Too many deer can create a lot problems including disease and winter starvation.  Harvesting does is a great way to ensure a healthy deer herd.

   Habitat management is just one aspect of QDM that enables you to give back to the deer herd.  Herd management is equally rewarding and has a far greater impact on the overall health of a deer herd.  Regularly harvesting does will decrease the threat of disease transmission and preserves the habitat for the rest of the deer herd and other creatures as well.  It’s hard to believe, but whitetails actually eat between 1-1 ½ tons of food per year.  Removing just two does off a hundred acre piece of property provides the deer herd with up to three tons of food the following year!  It’s truly amazing when you think about it.  Harvesting does is also a great way to put food on your table, and allows you to donate the meat to needy families who need it more than you.  Think about it, by harvesting just one doe, you aren’t just putting more food in the bellies of the wildlife on your property, but providing a family with several meals as well.  Giving back sounds pretty good right now doesn’t it?

Regularly harvesting does benefits many.  It contributes to a healthy deer herd and an overall healthier ecosystem, and puts delicious meat on the table for you or needy families.

   QDM isn’t the only way to give back.  Introducing a kid or friend to hunting protects the future of our sport and can change their life in the process.   Hunting numbers is declining with the majority of our nation’s hunters being 50 years old or older!  This is frightening news for the future of our sport.  We have got to pull kids off the computer and video game systems and introduce them to the outdoors.  It will change their lives for the better, and can change yours too if you let it.  I credit my father for getting me involved in hunting and the patience, persistence, determination and work ethic I have developed today came directly from sitting in a tree stand from October through January as a kid.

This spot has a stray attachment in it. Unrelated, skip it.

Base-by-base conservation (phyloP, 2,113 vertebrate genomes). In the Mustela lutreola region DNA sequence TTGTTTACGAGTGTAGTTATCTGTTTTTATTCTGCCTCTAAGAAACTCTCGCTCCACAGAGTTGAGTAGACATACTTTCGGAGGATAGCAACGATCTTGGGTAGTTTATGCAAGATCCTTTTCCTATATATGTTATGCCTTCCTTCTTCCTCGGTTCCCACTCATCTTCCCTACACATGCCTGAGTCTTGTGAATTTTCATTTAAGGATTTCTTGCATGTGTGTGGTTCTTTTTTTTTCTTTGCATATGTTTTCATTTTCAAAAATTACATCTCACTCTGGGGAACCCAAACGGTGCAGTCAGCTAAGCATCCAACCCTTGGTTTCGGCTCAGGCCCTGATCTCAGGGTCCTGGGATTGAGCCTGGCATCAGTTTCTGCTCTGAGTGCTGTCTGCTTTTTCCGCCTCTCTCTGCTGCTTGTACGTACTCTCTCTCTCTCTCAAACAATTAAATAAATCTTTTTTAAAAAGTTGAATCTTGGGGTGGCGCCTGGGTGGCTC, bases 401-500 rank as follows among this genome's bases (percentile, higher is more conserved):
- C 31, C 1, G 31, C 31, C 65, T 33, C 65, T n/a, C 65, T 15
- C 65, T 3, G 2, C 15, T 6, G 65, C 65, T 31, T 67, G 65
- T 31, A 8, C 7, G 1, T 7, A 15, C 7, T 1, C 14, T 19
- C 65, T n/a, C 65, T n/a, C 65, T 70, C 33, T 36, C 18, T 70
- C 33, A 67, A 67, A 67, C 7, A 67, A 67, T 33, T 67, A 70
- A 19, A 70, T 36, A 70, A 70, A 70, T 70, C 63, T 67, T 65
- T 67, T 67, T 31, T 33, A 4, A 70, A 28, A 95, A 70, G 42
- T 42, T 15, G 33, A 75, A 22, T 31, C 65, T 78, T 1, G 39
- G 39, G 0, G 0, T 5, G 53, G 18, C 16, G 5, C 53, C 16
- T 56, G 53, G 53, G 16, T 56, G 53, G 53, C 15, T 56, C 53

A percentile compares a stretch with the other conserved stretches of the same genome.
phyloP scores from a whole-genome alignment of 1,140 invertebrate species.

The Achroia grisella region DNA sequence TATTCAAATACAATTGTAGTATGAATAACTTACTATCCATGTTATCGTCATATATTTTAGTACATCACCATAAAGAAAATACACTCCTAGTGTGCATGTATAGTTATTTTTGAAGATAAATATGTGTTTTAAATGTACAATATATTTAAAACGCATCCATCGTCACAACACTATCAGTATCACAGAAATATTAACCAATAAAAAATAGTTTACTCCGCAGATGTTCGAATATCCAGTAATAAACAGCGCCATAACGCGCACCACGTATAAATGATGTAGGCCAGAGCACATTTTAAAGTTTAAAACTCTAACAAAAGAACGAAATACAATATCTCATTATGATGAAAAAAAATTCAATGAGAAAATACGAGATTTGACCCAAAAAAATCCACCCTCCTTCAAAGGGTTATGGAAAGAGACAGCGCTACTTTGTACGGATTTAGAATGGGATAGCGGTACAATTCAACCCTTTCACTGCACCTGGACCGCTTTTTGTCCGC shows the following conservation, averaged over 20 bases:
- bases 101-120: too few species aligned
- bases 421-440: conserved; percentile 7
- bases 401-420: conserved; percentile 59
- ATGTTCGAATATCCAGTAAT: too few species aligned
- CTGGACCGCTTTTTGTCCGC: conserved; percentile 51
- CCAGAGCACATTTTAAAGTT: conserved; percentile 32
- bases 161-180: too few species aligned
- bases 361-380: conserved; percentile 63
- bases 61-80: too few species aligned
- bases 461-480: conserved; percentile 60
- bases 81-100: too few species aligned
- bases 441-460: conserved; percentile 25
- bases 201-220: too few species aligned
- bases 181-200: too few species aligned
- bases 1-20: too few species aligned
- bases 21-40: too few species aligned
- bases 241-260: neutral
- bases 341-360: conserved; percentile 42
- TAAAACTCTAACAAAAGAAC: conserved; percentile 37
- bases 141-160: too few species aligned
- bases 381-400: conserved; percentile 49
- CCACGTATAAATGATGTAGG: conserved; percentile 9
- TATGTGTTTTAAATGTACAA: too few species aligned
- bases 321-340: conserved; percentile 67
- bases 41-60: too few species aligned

With the 2010-2011 deer season wrapping up in many states across the United States, now is a perfect time to sit back and reflect on the past year, but more importantly plan for the year ahead.  For the 2011 season I encourage, no, challenge you to give back to whitetail woods more than you take.  It will be your best season to date if you do so.

Thankful for Bowhunting Home, Time With Family

by Cody Altizer 30. November 2010 02:27
Cody Altizer

 If you have followed my blog throughout the 2010 hunting season, you certainly know how much I am enjoying my time in the upper Midwest.  Whether it be chasing these giant whitetails with bow in hand or behind the camera filming Justin Zarr and Todd Graf and their hunts, I’ve thoroughly enjoyed every second I’ve spent in the deer woods of Wisconsin and Illinois so far this year.  However, this past week was by far the most enjoyable time I’ve spent hunting all year as I was able to fly back home and hunt my family owned property in Virginia the entire week of Thanksgiving.  Unfortunately, I wasn’t able to harvest a deer back home, but the time spent in the tree with my brother, around the hunting camp with my dad and at the dinner table with my mom is what made the trip so enjoyable.